Women and technology 2

Girls and women generally see jobs in the technology sector as solitary, boring and useless for helping others. These ideas keep girls away from the sector, since they prefer to work with people instead of machines and to perform tasks related to communication and helping others.

Furthermore, there are numerous stereotypes which surround the sector, such as the existence of very long working hours, the predominance of a strong male dominated environment, the difficulty of reconciling personal and professional life, etc.

In the African context, women empowerment has not been fully achieved with women being considered inferior to their male counterparts. It is therefore vital to find out the role of women empowerment in development so as to encourage women empowerment to fully take its course in Africa and Kenya.

The idea of the need to change the image of the sector is found in reports and existing case studies European Commission (2006). Traditionally speaking, the negative image of the sector has been linked to the following factors: Work in the sector is connected to isolation and people with limited social skills. Former Policymaker, John Makeen  was quoted as follows “And of course the stereotypes that people have about IT: they normally think that they are people sitting alone with their computers. People in IT are normally very creative and very innovative”.  An ICT consultant Jerry Hart was quoted as follows “People just assume that people that work in IT, even women, are kind of nerd. So far I didn’t find any. I mean, there are people really very technical in language, however I didn’t consider them as nerds: most of them are very open-minded, friendly, communicating”.  The sector has very hard working hours and schedules European Commission.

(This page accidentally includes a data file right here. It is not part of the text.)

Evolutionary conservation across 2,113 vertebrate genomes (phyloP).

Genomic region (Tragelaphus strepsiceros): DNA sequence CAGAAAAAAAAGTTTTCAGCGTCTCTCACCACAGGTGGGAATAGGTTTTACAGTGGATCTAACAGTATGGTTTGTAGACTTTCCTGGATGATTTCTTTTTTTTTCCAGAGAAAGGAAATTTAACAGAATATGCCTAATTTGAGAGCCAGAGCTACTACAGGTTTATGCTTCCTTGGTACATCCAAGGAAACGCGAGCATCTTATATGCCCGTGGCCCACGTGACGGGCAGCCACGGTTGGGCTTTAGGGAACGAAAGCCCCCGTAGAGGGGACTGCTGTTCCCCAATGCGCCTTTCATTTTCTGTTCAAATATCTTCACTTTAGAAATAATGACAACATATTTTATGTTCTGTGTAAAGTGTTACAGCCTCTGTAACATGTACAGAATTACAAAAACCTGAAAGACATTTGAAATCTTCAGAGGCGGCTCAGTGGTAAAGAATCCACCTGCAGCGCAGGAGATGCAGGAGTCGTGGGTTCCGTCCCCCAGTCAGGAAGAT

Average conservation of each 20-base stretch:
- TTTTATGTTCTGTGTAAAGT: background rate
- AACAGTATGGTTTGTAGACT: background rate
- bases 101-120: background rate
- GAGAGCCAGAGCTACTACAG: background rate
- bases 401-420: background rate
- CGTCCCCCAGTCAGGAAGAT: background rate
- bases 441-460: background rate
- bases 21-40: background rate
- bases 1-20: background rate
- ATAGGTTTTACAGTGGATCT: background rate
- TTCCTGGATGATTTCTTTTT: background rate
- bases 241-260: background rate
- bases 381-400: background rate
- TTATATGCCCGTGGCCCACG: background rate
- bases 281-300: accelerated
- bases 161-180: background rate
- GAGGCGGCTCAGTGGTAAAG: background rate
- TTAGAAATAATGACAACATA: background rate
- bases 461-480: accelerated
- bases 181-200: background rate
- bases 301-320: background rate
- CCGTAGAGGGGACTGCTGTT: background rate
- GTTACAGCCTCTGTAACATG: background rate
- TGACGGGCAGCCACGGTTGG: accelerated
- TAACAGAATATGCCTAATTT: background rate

In addition, the concept of ICT as an enabling tool for innovations in health, governance, communications, commerce, etc. may well be a telling success factor. This allows for great mobility among types of jobs within the sector and in other sectors whilst also providing an abundance of chances for women to meet their professional expectations. Although the ICT sector has not been exploited by women in a broader sense, it is vital to find out the role of women in the sector and their role in the general development hence the women and technology series on the blog. Some previous studies have already pointed out these ideas as well although work is still needed in this sense.

Although these stereotypes persist, certain things are already changing and some improvements have been made. For instance, companies such as Google have been able to change this image and as a result most young graduates want to work for them. It is important to identify the factors behind women empowerment and their role in development in organizations. The number of women in the IT sector is minimal. Even though the number is minimal, the impact of the women in the sector needs to be highlighted so that more and more women can be encouraged to venture into the sector. So, what now?

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One thought on “Women and technology 2

  1. Women need to be empowered to believe in themselves. However, let us not dwell on baseless comments such as, “she is the first woman IT technician”. Rather let it be, “she is an IT technician.”

    Additionally as much as we put emphasis on the role of women in the IT sector, we should not let it be so much so as to compete with men or rather to make up for the historical injustices or oppression against women but rather a focal point for eliminating the oppression against women.

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